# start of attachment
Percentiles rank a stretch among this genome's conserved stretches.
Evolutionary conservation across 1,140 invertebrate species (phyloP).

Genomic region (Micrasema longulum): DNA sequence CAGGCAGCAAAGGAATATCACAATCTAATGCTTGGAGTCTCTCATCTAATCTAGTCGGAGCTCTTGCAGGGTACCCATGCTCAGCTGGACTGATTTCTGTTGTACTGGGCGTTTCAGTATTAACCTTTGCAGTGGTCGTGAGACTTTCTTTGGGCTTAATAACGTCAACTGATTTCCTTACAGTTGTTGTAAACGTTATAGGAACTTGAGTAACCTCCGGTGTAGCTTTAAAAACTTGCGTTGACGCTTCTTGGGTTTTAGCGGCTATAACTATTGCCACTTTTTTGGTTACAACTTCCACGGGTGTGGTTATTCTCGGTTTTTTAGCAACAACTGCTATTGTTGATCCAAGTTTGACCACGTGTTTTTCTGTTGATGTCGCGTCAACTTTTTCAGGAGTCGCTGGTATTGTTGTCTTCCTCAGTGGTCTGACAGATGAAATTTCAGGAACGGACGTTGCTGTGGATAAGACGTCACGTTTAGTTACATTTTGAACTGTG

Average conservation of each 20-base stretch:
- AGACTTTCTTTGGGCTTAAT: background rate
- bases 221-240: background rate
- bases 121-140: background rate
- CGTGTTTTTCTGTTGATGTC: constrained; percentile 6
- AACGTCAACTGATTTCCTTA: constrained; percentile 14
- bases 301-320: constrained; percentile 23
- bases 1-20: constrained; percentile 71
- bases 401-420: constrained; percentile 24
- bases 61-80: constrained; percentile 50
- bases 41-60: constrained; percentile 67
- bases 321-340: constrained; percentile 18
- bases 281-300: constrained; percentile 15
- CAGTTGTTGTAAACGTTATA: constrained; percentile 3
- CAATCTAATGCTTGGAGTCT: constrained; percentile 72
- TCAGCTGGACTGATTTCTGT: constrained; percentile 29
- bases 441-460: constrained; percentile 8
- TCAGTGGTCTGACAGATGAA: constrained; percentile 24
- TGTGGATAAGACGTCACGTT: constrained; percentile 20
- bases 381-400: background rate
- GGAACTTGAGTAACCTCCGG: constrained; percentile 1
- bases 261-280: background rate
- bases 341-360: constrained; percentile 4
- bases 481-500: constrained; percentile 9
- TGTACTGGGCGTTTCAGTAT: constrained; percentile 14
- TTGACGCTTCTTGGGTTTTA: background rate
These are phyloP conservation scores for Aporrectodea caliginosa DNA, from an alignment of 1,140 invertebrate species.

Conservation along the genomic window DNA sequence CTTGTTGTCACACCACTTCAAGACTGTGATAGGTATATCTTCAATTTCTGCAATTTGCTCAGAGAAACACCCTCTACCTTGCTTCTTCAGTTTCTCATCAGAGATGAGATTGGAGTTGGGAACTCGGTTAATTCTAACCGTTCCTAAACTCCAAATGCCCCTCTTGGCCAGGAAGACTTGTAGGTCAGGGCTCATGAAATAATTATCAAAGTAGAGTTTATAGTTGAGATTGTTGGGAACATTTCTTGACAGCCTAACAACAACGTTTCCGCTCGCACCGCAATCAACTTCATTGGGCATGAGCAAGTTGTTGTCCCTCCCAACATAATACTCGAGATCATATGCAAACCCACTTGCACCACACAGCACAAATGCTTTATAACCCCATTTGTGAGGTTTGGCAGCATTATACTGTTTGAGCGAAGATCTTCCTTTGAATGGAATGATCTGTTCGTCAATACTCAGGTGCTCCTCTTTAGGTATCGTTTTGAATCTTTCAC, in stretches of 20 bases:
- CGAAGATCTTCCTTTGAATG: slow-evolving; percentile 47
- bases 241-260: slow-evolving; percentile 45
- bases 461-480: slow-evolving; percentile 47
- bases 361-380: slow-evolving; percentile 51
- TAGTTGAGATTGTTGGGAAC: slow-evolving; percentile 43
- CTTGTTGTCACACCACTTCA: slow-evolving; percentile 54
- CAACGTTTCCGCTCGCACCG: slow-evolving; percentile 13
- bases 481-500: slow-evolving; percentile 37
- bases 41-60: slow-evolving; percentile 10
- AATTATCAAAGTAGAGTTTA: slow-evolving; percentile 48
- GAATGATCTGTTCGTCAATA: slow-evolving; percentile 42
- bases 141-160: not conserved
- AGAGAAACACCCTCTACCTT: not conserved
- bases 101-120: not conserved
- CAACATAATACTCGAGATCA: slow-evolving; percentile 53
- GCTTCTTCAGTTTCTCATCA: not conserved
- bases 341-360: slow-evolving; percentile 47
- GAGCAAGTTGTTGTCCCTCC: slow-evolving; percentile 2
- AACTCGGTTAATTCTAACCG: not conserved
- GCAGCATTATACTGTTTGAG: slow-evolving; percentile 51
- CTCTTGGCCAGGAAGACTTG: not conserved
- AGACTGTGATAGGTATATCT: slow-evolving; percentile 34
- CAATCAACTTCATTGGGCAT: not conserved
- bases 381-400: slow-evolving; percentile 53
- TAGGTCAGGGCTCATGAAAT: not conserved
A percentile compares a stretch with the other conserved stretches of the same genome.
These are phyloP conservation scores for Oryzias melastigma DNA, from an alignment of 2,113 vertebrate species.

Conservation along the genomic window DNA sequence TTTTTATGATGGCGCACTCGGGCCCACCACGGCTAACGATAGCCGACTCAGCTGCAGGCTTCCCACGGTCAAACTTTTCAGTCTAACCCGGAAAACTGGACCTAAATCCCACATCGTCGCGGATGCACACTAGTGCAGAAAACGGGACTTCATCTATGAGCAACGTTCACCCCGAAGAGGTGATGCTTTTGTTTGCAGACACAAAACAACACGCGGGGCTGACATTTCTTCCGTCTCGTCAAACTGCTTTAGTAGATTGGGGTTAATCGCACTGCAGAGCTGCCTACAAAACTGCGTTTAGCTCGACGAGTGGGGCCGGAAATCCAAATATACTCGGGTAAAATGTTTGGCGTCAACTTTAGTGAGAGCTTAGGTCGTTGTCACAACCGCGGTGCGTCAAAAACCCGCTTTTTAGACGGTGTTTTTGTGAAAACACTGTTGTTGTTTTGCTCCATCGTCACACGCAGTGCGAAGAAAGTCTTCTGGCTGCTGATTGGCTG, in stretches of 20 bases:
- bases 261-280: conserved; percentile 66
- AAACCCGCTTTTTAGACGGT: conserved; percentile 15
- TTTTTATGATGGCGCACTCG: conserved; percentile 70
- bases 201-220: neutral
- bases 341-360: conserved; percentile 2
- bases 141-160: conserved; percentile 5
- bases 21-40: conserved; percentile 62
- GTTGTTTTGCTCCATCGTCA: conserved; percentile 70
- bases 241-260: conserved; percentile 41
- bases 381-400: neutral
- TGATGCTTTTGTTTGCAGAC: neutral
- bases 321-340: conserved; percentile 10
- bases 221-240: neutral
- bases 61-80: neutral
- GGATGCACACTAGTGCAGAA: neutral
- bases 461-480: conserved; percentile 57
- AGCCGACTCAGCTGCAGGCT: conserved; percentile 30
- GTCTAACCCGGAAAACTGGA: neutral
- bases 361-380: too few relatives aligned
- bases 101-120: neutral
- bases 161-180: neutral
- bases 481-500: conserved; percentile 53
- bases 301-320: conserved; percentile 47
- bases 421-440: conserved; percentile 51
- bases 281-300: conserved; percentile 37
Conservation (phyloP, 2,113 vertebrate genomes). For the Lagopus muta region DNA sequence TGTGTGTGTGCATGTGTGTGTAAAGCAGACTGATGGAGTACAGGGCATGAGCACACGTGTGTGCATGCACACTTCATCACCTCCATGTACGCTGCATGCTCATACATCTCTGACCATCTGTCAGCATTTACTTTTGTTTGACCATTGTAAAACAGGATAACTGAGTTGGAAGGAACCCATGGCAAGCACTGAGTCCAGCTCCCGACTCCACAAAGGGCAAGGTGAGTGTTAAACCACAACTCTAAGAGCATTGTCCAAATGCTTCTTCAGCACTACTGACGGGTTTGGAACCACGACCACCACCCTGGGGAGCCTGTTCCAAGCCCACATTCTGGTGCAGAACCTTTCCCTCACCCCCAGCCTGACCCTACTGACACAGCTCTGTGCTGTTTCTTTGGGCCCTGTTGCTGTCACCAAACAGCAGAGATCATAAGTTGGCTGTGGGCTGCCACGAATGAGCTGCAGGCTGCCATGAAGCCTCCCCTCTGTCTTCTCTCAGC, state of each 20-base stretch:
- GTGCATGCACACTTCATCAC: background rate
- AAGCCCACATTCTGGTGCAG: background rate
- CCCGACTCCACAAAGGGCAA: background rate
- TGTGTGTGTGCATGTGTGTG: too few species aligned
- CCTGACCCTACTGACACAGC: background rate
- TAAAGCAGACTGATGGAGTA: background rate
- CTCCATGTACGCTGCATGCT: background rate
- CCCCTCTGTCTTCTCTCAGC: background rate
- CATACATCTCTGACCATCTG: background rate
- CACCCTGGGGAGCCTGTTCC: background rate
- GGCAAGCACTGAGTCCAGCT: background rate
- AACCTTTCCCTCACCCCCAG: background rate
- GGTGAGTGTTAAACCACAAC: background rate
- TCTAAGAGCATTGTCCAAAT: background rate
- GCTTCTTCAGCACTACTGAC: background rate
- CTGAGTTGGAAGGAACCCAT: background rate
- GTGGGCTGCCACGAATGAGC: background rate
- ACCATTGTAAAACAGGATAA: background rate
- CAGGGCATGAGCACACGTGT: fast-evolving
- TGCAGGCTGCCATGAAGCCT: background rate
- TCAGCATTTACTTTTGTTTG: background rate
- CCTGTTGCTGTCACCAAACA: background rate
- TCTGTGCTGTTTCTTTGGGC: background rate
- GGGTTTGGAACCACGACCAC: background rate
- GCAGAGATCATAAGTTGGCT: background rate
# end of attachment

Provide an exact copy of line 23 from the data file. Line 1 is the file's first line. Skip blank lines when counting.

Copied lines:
- bases 381-400: background rate